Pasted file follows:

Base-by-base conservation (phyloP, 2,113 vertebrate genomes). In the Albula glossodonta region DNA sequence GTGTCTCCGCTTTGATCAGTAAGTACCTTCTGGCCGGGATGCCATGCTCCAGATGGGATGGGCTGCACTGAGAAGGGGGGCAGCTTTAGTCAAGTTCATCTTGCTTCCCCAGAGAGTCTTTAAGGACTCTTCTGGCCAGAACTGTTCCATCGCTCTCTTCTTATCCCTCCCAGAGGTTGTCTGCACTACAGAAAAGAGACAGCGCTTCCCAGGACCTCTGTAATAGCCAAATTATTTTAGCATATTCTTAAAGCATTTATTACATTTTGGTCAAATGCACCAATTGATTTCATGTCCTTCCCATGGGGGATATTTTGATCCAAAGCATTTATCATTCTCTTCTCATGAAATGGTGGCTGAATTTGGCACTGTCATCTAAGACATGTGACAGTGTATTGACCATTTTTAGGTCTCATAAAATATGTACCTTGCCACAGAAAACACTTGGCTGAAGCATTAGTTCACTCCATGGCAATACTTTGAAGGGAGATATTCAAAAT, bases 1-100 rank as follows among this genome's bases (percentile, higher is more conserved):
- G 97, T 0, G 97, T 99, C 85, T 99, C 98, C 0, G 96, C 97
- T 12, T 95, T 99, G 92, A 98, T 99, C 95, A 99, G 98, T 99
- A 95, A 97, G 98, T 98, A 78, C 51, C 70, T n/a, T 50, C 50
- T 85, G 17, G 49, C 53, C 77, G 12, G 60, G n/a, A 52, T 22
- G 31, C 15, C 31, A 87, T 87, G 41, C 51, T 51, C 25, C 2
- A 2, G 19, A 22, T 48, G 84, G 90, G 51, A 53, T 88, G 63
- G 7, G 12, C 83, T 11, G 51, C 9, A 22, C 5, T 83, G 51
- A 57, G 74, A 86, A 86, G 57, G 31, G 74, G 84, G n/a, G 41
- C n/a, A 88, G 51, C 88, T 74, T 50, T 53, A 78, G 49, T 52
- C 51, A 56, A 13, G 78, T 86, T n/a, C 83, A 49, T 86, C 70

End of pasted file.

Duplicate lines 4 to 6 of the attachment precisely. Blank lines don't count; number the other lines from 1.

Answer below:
- A 95, A 97, G 98, T 98, A 78, C 51, C 70, T n/a, T 50, C 50
- T 85, G 17, G 49, C 53, C 77, G 12, G 60, G n/a, A 52, T 22
- G 31, C 15, C 31, A 87, T 87, G 41, C 51, T 51, C 25, C 2